Using Countersink Tool to Fit Drawer Knobs

After recently moving into my new house I decided to get some new knobs for the bedroom wardrobe and drawers.

When ordering door knobs you are supposed to measure the depth of the door to make sure the screw on the knob will be long enough. I did this for the closet doors, but I ordered a few more as an afterthought for the drawers and forgot to measure them.

When the doorknobs arrived, they fitted perfectly in the closet doors, however the drawers were too thick and the screw on the knob didn’t make it through to the other side, so I couldn’t screw it on with the nut.

I didn’t want to return these ones because I wanted them all to match, and so I was researching how to enlarge holes in wood to see if I could make the hole in the wood bigger to be able to fit the nut to screw it into.

I was researching how to extend a screw that is too short and was contemplating just glueing them in, but fortunately, I spoke to my wise mother who informed me that I should use a countersink tool, and she lent me hers. This is also available as a drill attachment I believe, but I don’t have a drill. It wasn’t too hard to do by hand, and quite a good arm exercise.

So I just wriggled the countersinking tool about, like squeezing a lemon in a lemon juicer, until the hole was wide enough that I could see the screw and pop in the nut.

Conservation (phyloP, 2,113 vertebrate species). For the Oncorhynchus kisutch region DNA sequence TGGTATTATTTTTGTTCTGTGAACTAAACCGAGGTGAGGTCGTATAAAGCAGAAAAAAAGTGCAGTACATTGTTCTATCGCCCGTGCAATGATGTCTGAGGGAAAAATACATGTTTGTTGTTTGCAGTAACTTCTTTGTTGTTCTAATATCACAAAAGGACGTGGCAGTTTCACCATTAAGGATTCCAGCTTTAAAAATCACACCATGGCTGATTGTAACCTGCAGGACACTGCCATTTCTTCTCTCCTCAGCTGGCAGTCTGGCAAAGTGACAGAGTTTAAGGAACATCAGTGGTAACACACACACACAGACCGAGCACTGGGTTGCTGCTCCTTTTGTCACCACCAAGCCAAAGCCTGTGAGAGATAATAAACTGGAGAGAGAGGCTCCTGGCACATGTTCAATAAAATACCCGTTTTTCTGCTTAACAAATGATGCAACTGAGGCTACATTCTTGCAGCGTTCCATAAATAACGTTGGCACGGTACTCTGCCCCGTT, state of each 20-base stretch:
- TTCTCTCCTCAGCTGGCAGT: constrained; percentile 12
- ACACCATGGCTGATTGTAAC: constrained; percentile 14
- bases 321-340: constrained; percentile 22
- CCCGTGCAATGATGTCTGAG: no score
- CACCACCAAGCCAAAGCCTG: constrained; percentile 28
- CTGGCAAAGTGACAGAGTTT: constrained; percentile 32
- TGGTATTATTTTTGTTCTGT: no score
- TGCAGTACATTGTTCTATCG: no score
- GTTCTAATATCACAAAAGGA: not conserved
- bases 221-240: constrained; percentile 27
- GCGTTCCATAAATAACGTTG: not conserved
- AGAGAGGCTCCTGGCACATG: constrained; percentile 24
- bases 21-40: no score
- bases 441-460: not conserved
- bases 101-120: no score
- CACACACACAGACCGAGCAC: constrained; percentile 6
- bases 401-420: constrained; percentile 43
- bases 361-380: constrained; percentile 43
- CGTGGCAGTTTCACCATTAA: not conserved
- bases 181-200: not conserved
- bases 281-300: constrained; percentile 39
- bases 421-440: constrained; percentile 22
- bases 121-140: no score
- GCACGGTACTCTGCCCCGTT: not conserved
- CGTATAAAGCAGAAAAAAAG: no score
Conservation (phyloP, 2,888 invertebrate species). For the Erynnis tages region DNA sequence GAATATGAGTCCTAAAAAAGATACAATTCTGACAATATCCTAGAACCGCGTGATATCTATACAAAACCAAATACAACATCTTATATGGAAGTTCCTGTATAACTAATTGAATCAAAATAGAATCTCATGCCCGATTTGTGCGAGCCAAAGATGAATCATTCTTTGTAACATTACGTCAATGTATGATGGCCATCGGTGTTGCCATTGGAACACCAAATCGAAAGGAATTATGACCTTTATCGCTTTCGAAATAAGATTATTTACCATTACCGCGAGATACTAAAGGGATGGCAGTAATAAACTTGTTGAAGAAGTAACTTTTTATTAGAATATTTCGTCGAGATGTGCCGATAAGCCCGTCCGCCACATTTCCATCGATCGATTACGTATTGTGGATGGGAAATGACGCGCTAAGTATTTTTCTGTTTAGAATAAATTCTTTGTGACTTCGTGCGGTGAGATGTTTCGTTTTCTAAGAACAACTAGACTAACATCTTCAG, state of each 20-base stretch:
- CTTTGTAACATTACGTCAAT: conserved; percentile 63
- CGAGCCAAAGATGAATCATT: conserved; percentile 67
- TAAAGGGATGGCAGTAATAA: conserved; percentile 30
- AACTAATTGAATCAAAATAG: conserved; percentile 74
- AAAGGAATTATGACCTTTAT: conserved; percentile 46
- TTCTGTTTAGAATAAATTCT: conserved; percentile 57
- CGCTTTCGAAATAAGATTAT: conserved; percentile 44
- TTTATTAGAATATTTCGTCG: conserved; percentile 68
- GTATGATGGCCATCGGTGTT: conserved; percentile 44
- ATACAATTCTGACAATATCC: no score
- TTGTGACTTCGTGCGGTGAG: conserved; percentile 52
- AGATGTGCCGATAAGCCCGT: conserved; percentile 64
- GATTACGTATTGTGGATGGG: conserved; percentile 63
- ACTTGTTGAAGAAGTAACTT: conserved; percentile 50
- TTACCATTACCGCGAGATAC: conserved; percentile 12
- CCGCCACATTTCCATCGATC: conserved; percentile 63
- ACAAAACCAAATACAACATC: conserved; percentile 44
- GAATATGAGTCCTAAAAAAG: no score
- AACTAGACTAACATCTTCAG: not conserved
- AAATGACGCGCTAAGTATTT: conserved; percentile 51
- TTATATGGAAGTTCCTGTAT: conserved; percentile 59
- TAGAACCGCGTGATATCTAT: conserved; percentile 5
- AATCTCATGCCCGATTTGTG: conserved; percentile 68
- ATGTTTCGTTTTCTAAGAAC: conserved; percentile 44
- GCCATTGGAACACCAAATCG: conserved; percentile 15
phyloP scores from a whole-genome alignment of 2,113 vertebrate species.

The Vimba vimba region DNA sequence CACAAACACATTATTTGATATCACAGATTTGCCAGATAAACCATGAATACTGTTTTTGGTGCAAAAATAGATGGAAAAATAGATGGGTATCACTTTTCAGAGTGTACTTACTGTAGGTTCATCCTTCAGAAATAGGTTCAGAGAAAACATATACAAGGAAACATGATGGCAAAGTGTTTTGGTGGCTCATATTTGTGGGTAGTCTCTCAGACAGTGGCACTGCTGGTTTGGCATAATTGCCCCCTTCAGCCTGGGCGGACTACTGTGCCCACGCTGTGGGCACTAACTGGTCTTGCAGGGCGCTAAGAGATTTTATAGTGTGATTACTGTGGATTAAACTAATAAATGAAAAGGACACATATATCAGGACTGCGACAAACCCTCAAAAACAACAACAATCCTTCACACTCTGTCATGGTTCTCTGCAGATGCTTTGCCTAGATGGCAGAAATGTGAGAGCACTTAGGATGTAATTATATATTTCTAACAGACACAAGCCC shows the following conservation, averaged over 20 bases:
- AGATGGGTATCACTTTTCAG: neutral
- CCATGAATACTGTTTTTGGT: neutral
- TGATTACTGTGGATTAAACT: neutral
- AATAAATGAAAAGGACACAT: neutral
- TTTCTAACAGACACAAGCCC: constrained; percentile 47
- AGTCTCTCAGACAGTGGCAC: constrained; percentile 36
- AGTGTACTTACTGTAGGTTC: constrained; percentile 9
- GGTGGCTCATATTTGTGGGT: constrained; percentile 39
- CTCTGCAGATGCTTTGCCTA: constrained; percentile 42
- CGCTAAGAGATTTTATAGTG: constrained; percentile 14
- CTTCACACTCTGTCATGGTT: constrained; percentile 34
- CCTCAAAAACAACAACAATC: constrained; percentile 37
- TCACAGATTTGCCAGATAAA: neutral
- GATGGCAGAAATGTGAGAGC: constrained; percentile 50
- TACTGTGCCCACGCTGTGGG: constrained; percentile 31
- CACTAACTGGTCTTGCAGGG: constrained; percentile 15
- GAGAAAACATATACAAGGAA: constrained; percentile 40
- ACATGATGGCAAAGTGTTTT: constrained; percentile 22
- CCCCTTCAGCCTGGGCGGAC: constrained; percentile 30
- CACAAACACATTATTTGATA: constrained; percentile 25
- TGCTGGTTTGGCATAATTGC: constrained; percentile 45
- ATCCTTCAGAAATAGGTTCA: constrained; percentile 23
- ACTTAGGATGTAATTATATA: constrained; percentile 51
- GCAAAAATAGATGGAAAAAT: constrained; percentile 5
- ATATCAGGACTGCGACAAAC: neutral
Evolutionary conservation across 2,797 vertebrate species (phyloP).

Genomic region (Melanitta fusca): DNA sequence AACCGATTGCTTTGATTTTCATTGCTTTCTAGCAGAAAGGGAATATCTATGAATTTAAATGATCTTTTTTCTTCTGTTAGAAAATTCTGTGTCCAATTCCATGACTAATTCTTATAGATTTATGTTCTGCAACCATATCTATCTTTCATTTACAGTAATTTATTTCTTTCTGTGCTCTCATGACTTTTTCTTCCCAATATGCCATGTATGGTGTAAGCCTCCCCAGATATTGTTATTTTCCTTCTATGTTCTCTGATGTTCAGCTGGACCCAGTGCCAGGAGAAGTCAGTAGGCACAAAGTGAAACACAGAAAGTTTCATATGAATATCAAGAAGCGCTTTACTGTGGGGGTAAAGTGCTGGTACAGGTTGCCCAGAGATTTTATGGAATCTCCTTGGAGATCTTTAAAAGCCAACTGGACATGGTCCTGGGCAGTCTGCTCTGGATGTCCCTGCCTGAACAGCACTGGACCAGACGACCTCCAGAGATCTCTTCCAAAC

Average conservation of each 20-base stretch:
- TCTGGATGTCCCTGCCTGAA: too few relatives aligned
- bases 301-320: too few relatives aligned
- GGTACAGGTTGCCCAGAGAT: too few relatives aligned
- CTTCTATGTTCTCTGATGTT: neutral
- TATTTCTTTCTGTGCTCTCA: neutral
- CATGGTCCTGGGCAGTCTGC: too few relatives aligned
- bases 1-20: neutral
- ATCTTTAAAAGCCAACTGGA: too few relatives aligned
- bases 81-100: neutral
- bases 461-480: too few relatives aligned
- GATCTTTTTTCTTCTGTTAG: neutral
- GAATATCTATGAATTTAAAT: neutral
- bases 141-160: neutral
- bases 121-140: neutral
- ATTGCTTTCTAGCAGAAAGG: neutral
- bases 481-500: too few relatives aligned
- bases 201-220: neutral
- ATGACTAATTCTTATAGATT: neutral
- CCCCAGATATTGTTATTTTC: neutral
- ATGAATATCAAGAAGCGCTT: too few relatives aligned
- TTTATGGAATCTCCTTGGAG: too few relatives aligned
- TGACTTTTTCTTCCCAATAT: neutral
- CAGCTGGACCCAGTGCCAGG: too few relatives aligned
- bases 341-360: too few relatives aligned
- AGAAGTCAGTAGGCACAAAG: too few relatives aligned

Literally so simple, but being new to the world of DIY I didn’t even know this existed… apparently the countersink tool is actually used mostly for other stuff, but this was certainly an excellent hack for getting the knobs to fit!

This may seem fairly random, but not everyone is lucky enough to have a mum as cool as mine who knows this useful DIY stuff, and the internet didn’t help me at all when I was looking for advice, so hopefully this will help anyone else who is in the same boat as me!

My lovely new cupboard knobs are from Knobbles and Bobbles, they have such a huge array of lovely doorknobs, really good for upcycling etc. Just remember to measure the width of the wood first!